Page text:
A federal judge on Thursday blocked a California law mandating complicated background checks for people buying ammunition, issuing a sharply worded rebuke of “onerous and convoluted” anti-gun regulations that violate the constitutional right to bear arms.
U.S. District Judge Roger Benitez in San Diego ruled in favor of the California Rifle & Pistol Association, which had asked him to stop the mandatory checks and related restrictions on ammo sales.
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“The experiment has been tried. The casualties have been counted. California’s new ammunition background check law misfires and the Second Amendment rights of California citizens have been gravely injured,” Benitez wrote in a 120-page opinion granting the group’s motion for a preliminary injunction.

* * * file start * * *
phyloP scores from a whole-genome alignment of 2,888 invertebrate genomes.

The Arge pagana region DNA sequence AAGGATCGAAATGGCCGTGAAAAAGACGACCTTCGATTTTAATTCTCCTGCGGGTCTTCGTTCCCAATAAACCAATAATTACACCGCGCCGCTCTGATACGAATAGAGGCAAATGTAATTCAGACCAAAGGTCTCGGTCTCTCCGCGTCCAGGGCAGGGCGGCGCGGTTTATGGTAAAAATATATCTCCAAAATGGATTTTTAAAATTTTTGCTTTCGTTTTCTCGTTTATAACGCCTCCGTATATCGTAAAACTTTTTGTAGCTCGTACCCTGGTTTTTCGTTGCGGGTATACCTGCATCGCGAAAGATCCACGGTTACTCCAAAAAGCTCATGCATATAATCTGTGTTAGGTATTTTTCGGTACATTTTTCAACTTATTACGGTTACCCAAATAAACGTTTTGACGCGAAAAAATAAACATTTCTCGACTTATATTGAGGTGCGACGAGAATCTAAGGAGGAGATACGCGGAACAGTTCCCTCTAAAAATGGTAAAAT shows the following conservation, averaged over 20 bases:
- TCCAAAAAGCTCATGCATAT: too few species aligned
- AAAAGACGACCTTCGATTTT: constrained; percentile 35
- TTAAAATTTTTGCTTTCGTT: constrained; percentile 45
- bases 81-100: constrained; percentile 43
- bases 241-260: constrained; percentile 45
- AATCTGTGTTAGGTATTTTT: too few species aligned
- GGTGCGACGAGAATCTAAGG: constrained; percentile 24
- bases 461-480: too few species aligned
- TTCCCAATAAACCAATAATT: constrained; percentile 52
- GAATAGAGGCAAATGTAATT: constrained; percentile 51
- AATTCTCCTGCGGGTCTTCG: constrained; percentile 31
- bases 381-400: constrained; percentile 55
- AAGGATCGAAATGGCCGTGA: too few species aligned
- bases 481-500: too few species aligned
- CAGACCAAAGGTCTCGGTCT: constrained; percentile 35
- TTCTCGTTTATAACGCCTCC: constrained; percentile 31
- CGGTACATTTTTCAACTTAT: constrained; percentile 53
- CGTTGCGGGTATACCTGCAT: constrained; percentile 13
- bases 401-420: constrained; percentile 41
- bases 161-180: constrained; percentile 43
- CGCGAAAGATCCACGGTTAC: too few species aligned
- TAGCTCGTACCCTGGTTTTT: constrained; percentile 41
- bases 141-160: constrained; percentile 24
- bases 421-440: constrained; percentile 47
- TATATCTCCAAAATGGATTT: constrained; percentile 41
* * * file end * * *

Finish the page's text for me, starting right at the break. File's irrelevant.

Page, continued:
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AP report: Voters approved toughening California’s already strict firearms laws in 2016, and the restrictions took effect last July.
New York was the first state to require a comprehensive ammunition background check system for each sale, but it never took effect. That left California as the first to the extend firearm background checks to each ammunition sale.
Four other states — Connecticut, Illinois, Massachusetts and New Jersey — require buyers to undergo background checks to obtain firearms or ammunition licenses that they must show when buying bullets, according to the Giffords Law Center to Prevent Gun Violence.
Hannah Shearer, the center’s litigation director, called the ruling “a dangerous step in the wrong direction” at a time when gun stores are seeing increased sales to those worried about the effect of coronavirus on society or their safety.